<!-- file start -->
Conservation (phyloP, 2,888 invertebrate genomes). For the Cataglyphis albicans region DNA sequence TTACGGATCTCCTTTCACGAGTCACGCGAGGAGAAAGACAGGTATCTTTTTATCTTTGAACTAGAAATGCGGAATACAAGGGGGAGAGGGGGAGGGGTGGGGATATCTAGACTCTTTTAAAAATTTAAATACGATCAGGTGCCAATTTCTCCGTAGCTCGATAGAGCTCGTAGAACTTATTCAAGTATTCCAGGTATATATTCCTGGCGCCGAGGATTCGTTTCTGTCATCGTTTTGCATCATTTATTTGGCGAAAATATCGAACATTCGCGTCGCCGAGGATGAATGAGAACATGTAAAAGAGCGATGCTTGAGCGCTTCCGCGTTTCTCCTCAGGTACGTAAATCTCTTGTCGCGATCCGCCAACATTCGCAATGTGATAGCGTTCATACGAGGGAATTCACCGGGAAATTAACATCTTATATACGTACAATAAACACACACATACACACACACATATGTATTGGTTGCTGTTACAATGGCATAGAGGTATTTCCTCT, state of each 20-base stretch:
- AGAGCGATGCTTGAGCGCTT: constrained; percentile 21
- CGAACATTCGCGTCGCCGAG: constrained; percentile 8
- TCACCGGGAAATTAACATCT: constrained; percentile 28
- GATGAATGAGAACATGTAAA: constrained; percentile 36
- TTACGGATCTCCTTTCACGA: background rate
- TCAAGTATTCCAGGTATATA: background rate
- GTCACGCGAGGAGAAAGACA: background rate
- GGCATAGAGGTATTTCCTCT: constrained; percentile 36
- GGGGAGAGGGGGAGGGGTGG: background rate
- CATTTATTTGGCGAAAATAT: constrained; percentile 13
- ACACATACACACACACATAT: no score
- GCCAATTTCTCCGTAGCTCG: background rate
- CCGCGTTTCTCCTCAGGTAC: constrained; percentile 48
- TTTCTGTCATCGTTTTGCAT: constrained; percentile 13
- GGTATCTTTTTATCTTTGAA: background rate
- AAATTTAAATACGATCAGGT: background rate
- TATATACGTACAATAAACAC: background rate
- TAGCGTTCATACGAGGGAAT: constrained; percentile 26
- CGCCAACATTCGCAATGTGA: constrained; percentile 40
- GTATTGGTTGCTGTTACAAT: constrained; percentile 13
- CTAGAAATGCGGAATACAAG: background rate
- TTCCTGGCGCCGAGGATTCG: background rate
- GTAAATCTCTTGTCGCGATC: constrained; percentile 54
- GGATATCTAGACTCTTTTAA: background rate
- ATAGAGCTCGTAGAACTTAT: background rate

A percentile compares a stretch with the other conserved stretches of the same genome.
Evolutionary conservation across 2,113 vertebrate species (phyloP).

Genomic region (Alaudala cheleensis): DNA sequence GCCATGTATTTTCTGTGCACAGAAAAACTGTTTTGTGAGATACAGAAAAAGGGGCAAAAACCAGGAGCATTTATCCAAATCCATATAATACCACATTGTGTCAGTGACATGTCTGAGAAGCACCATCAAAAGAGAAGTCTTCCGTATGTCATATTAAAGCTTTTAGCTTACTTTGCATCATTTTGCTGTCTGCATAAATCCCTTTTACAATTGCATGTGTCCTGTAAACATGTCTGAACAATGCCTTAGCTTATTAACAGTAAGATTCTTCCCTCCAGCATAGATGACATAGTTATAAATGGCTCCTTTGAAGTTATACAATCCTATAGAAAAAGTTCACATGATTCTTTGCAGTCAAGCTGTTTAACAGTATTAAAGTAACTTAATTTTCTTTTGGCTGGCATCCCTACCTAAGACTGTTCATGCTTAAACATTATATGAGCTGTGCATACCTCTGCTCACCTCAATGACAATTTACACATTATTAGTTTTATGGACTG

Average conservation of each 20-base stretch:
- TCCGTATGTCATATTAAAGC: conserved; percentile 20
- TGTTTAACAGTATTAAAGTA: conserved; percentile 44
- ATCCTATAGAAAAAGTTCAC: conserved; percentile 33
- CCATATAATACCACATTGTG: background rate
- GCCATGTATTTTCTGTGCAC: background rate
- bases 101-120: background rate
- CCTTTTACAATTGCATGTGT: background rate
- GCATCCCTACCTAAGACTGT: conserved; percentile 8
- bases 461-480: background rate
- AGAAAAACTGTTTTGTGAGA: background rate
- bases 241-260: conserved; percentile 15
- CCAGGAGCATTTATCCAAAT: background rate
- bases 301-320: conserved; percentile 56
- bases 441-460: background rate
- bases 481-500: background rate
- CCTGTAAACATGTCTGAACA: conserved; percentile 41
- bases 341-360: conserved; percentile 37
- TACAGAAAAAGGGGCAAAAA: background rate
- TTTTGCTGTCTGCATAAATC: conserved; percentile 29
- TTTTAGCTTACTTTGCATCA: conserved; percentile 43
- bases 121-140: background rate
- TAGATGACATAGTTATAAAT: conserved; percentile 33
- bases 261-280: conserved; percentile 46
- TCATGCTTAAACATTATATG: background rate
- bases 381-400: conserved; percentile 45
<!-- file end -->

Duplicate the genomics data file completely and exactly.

Conservation (phyloP, 2,888 invertebrate genomes). For the Cataglyphis albicans region DNA sequence TTACGGATCTCCTTTCACGAGTCACGCGAGGAGAAAGACAGGTATCTTTTTATCTTTGAACTAGAAATGCGGAATACAAGGGGGAGAGGGGGAGGGGTGGGGATATCTAGACTCTTTTAAAAATTTAAATACGATCAGGTGCCAATTTCTCCGTAGCTCGATAGAGCTCGTAGAACTTATTCAAGTATTCCAGGTATATATTCCTGGCGCCGAGGATTCGTTTCTGTCATCGTTTTGCATCATTTATTTGGCGAAAATATCGAACATTCGCGTCGCCGAGGATGAATGAGAACATGTAAAAGAGCGATGCTTGAGCGCTTCCGCGTTTCTCCTCAGGTACGTAAATCTCTTGTCGCGATCCGCCAACATTCGCAATGTGATAGCGTTCATACGAGGGAATTCACCGGGAAATTAACATCTTATATACGTACAATAAACACACACATACACACACACATATGTATTGGTTGCTGTTACAATGGCATAGAGGTATTTCCTCT, state of each 20-base stretch:
- AGAGCGATGCTTGAGCGCTT: constrained; percentile 21
- CGAACATTCGCGTCGCCGAG: constrained; percentile 8
- TCACCGGGAAATTAACATCT: constrained; percentile 28
- GATGAATGAGAACATGTAAA: constrained; percentile 36
- TTACGGATCTCCTTTCACGA: background rate
- TCAAGTATTCCAGGTATATA: background rate
- GTCACGCGAGGAGAAAGACA: background rate
- GGCATAGAGGTATTTCCTCT: constrained; percentile 36
- GGGGAGAGGGGGAGGGGTGG: background rate
- CATTTATTTGGCGAAAATAT: constrained; percentile 13
- ACACATACACACACACATAT: no score
- GCCAATTTCTCCGTAGCTCG: background rate
- CCGCGTTTCTCCTCAGGTAC: constrained; percentile 48
- TTTCTGTCATCGTTTTGCAT: constrained; percentile 13
- GGTATCTTTTTATCTTTGAA: background rate
- AAATTTAAATACGATCAGGT: background rate
- TATATACGTACAATAAACAC: background rate
- TAGCGTTCATACGAGGGAAT: constrained; percentile 26
- CGCCAACATTCGCAATGTGA: constrained; percentile 40
- GTATTGGTTGCTGTTACAAT: constrained; percentile 13
- CTAGAAATGCGGAATACAAG: background rate
- TTCCTGGCGCCGAGGATTCG: background rate
- GTAAATCTCTTGTCGCGATC: constrained; percentile 54
- GGATATCTAGACTCTTTTAA: background rate
- ATAGAGCTCGTAGAACTTAT: background rate

A percentile compares a stretch with the other conserved stretches of the same genome.
Evolutionary conservation across 2,113 vertebrate species (phyloP).

Genomic region (Alaudala cheleensis): DNA sequence GCCATGTATTTTCTGTGCACAGAAAAACTGTTTTGTGAGATACAGAAAAAGGGGCAAAAACCAGGAGCATTTATCCAAATCCATATAATACCACATTGTGTCAGTGACATGTCTGAGAAGCACCATCAAAAGAGAAGTCTTCCGTATGTCATATTAAAGCTTTTAGCTTACTTTGCATCATTTTGCTGTCTGCATAAATCCCTTTTACAATTGCATGTGTCCTGTAAACATGTCTGAACAATGCCTTAGCTTATTAACAGTAAGATTCTTCCCTCCAGCATAGATGACATAGTTATAAATGGCTCCTTTGAAGTTATACAATCCTATAGAAAAAGTTCACATGATTCTTTGCAGTCAAGCTGTTTAACAGTATTAAAGTAACTTAATTTTCTTTTGGCTGGCATCCCTACCTAAGACTGTTCATGCTTAAACATTATATGAGCTGTGCATACCTCTGCTCACCTCAATGACAATTTACACATTATTAGTTTTATGGACTG

Average conservation of each 20-base stretch:
- TCCGTATGTCATATTAAAGC: conserved; percentile 20
- TGTTTAACAGTATTAAAGTA: conserved; percentile 44
- ATCCTATAGAAAAAGTTCAC: conserved; percentile 33
- CCATATAATACCACATTGTG: background rate
- GCCATGTATTTTCTGTGCAC: background rate
- bases 101-120: background rate
- CCTTTTACAATTGCATGTGT: background rate
- GCATCCCTACCTAAGACTGT: conserved; percentile 8
- bases 461-480: background rate
- AGAAAAACTGTTTTGTGAGA: background rate
- bases 241-260: conserved; percentile 15
- CCAGGAGCATTTATCCAAAT: background rate
- bases 301-320: conserved; percentile 56
- bases 441-460: background rate
- bases 481-500: background rate
- CCTGTAAACATGTCTGAACA: conserved; percentile 41
- bases 341-360: conserved; percentile 37
- TACAGAAAAAGGGGCAAAAA: background rate
- TTTTGCTGTCTGCATAAATC: conserved; percentile 29
- TTTTAGCTTACTTTGCATCA: conserved; percentile 43
- bases 121-140: background rate
- TAGATGACATAGTTATAAAT: conserved; percentile 33
- bases 261-280: conserved; percentile 46
- TCATGCTTAAACATTATATG: background rate
- bases 381-400: conserved; percentile 45